The hiring of Andy MacPhail last year brought hope to Orioles’ fans that the end of the team’s 10 year drought may soon be over. Of course any turnaround effected by MacPhail will be complicated by the fact that the Orioles play in the same division as two of the best run and richest franchises.
Making matters worse is that any turnaround will almost certainly necessitate the Orioles getting worse (relative to the competition) before they get better as the Rays seem ready to improve.
Matters were complicated by the fact that even as the Rays were gradually moving in the right direction the Orioles were moving in the wrong one.
Since then we’ve run through some real crackerjack front office types, from the absurd Syd Thrift to the nice-but-overmatched Mike Flanagan, who has been paired up with Jim Beattie and Jim Duquette. Too many cooks, maybe. Or maybe it was that all the cooks weren’t any good to begin with. I mean, we hired the guy that traded Scott Kazmir for Victor Zambrano, you know? Then we wound up with Zambrano on our team this year.
But I’m getting sidetracked now by silly Jim Duquette decisions. MacPhail has said all the right things so far, and done a few of them, too. Like getting rid of Victor freakin’ Zambrano, and recognizing that Tejada had to be dealt, and at least paying lip service to offers for Bedard and Roberts.
(And the Orioles made matters worse by taking some of the sting out of the Kazmir deal for the Mets by repeating the error and trading the Mets John Maine for Kris Benson!)
Now certain things seem to be getting better though. For one thing, John Sickels believes
This system is underrated. While some of the more-heralded guys like Brandon Snyder look overrated to me by other analysts, there is some growing depth here, and several of the Grade C+/C guys have the potential to move beyond those grades.
The Orioles still have work to do getting their farm system to the level of the Yankees, Red Sox, or Devil Rays. But they are making progress.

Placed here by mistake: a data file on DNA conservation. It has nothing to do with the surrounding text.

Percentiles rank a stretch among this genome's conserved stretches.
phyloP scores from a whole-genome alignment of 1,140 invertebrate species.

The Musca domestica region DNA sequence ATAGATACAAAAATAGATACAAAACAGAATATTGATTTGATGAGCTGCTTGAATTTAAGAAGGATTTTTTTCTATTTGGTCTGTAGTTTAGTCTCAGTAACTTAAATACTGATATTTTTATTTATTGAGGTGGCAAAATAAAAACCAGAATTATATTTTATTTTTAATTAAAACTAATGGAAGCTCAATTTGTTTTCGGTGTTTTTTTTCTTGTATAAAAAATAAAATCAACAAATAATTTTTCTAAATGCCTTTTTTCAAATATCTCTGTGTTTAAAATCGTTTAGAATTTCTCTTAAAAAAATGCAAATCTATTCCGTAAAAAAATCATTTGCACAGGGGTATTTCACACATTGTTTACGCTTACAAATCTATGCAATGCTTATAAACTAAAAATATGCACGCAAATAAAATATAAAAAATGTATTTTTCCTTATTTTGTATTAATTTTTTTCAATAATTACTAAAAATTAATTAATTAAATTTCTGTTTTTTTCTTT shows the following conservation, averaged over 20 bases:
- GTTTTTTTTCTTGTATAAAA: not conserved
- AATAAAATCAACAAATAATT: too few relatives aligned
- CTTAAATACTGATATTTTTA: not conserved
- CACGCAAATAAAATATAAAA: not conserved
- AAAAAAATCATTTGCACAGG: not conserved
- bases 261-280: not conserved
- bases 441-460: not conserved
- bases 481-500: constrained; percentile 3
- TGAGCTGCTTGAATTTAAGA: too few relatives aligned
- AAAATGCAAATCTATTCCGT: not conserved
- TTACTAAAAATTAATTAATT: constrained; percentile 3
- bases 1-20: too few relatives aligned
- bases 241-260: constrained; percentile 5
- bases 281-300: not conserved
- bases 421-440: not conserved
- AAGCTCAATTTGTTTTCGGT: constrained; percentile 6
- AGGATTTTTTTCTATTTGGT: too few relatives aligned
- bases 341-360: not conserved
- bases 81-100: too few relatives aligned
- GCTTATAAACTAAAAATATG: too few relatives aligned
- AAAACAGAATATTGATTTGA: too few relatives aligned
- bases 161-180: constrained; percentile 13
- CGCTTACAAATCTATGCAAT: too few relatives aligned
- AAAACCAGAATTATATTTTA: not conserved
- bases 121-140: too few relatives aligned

And it appears that now the Mariners are showing increased interest in Erik Bedard according to Ken Rosenthal.
The Mariners are continuing their aggressive pursuit of Bedard, major-league sources say, and there are growing indications that the teams could be moving closer to a deal.
The Reds also remain interested in Bedard, but the Mariners are willing to trade their top outfield prospect, Adam Jones, while the Reds will not part with their best minor-league outfielder, Jay Bruce.
Maybe waiting to deal wasn’t so much a matter of indecision but carefully biding time.
The A’s strong returns for right-hander Dan Haren and outfielder Nick Swisher in recent trades seemingly has increased the Orioles’ leverage. The addition of Bedard, meanwhile, would give the Mariners a potentially dynamic rotation to compete with the Angels in the American League West.
Getting off of the O’s for the end, this is a fascinating observation. We usually read about how the earlier free agent signings “set the market” for later players of similar ability. It never occurred to me that the same market principle could work for teams making trades.
This is reflective of two trends in baseball. The first (more basic) trend is the greater attention being paid to talent and its worth to a team. (This is likely bad news for the kinds of players that the Orioles have acquired recently who were valued more for their “veteran leadership” than their on field talent.) And the other related trend is the increased visibility of the GM. Since judging, acquiring and developing talent is becoming more important, the GM’s role (and the organization he puts together) has become more important too.
Crossposted at Soccer Dad
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